Wind Scam

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MSimon
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Wind Scam

Postby MSimon » Mon May 18, 2009 2:37 pm

I have a couple of posts up on the wind energy scam:

http://powerandcontrol.blogspot.com/200 ... reens.html

http://powerandcontrol.blogspot.com/200 ... -scam.html

Once you start screwing with the market ever more laws are required to make up for the distortions created by the previous set of laws. It never ends and only gets worse.
Engineering is the art of making what you want from what you can get at a profit.

rnebel
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Postby rnebel » Mon May 18, 2009 5:15 pm

I don’t have strong opinions about wind power one way or the other, but I suspect that they are going to have some difficult logistics problems. One example of that is Illinois, where M. Simon lives. It’s flat and it has a lot of wind potential. It also has close, large markets in Chicago and St. Louis which makes it attractive.
However, it also has a lot of high quality farmland. Two of my uncles are retired farmers and there is a proposal to put a large wind farm in their area, part of which would be situated on their property. Neither of them is sold on the idea. They are being asked to tie up their property for two generations for these devices. This is a new thing to them and they don’t really know what the downside is going to look like. Their business is farming and they don’t want something that is a pain in the butt and a major distraction, particularly if it is a commitment that’s going to last for two generations. There are a lot of unknowns to them, like what it will do to their property values, what it will do to their tiling systems, and in general just how compatible it will be with their farming operation. Right now, I don’t think either of them is going to sign up.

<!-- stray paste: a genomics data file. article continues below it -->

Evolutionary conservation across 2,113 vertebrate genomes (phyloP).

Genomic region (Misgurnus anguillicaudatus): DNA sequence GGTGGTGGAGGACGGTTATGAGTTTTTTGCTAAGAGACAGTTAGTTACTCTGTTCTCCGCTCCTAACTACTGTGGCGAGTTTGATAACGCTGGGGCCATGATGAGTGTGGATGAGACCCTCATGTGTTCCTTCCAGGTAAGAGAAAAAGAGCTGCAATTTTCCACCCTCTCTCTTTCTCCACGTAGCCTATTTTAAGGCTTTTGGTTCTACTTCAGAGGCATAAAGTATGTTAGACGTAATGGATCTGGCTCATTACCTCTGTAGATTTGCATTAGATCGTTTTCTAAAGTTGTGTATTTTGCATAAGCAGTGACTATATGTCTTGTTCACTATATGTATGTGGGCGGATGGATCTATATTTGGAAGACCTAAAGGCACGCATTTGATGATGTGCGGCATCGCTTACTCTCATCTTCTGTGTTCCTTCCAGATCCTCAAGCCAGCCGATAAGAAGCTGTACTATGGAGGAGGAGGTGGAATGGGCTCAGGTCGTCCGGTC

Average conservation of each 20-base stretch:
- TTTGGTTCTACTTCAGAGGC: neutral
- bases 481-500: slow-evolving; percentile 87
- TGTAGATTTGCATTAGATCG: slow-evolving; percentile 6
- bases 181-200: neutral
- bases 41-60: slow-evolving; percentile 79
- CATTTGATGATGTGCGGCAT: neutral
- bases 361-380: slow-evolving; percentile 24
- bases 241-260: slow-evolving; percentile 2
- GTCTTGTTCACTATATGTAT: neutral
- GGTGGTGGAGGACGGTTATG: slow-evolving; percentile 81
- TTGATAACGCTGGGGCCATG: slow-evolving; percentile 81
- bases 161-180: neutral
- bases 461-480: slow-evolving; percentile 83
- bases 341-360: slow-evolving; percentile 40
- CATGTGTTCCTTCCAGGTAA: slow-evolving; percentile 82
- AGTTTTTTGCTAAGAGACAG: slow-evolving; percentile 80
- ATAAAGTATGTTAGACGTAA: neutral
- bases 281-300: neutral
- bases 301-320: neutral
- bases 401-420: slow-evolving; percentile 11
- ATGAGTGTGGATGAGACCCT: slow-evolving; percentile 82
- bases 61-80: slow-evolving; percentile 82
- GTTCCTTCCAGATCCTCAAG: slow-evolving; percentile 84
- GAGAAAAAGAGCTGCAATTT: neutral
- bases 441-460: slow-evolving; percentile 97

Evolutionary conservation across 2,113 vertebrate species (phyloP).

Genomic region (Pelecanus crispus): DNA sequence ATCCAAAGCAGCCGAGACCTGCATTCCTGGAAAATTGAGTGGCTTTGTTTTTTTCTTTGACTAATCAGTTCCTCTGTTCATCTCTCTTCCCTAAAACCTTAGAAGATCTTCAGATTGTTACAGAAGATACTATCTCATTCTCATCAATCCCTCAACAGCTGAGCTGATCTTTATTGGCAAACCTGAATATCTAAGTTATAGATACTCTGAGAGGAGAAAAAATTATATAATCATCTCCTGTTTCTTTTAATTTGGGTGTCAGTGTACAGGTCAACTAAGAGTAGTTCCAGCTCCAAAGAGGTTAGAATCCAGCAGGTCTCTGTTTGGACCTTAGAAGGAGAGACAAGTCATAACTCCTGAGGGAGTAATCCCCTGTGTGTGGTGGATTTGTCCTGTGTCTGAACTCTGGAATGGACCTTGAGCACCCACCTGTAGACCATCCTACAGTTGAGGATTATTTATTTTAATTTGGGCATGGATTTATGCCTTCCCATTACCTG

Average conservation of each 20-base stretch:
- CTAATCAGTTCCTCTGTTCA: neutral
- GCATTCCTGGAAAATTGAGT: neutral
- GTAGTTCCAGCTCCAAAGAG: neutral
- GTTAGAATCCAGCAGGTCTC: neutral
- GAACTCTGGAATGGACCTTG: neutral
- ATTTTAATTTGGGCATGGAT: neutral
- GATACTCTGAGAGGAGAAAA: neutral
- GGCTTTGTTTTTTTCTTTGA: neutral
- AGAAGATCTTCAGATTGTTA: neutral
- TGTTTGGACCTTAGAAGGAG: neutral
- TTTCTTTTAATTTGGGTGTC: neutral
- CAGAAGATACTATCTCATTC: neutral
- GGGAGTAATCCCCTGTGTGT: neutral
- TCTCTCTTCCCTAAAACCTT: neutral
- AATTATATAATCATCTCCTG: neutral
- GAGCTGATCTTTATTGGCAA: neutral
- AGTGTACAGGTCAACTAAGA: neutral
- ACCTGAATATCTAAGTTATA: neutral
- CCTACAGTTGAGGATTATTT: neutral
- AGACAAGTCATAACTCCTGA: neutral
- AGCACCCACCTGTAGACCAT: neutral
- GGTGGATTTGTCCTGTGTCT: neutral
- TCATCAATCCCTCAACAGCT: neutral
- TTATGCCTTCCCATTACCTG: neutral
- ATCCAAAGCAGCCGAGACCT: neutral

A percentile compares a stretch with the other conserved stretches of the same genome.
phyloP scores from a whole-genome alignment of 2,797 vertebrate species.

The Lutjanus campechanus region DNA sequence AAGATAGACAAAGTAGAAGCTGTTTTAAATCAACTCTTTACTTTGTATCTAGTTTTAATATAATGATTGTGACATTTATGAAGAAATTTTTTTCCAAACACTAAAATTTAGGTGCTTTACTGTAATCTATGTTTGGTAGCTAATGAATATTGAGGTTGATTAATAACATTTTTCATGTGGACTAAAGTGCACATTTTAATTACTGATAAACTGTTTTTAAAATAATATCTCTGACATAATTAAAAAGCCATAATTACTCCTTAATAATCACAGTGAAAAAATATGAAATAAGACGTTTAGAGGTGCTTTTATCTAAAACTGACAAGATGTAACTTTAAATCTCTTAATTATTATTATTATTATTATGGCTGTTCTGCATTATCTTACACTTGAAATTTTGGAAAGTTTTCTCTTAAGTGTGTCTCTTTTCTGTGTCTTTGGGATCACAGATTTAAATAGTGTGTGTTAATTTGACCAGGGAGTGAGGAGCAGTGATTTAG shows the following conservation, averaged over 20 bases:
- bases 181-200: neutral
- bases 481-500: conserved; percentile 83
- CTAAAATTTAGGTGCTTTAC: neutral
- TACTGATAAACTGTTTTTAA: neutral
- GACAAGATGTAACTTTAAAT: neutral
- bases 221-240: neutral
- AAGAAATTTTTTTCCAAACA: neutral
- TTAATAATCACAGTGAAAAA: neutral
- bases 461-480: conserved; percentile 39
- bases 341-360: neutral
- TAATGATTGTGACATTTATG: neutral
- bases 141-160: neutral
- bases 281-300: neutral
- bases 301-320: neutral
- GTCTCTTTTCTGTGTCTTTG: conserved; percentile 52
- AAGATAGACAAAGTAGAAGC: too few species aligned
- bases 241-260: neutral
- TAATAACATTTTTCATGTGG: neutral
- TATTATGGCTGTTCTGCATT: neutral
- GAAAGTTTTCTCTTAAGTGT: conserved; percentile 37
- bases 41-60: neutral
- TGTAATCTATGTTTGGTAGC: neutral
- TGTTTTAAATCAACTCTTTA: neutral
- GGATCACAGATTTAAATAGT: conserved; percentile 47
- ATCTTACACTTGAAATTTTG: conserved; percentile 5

If wind power is going to be greatly expanded, I suspect that there will be a lot of eminent domain issues. This could get nasty. It probably isn’t a good idea to forcibly place expensive windmills on the property of people who are hostile to it. If they want to develop wind power, they’re going to have to do a lot better selling job than they have to date.

vankirkc
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I agree...

Postby vankirkc » Mon May 18, 2009 5:40 pm

rnebel wrote:I don’t have strong opinions about wind power one way or the other, but I suspect that they are going to have some difficult logistics problems. One example of that is Illinois, where M. Simon lives. It’s flat and it has a lot of wind potential. It also has close, large markets in Chicago and St. Louis which makes it attractive.
However, it also has a lot of high quality farmland. Two of my uncles are retired farmers and there is a proposal to put a large wind farm in their area, part of which would be situated on their property. Neither of them is sold on the idea. They are being asked to tie up their property for two generations for these devices. This is a new thing to them and they don’t really know what the downside is going to look like. Their business is farming and they don’t want something that is a pain in the butt and a major distraction, particularly if it is a commitment that’s going to last for two generations. There are a lot of unknowns to them, like what it will do to their property values, what it will do to their tiling systems, and in general just how compatible it will be with their farming operation. Right now, I don’t think either of them is going to sign up.
If wind power is going to be greatly expanded, I suspect that there will be a lot of eminent domain issues. This could get nasty. It probably isn’t a good idea to forcibly place expensive windmills on the property of people who are hostile to it. If they want to develop wind power, they’re going to have to do a lot better selling job than they have to date.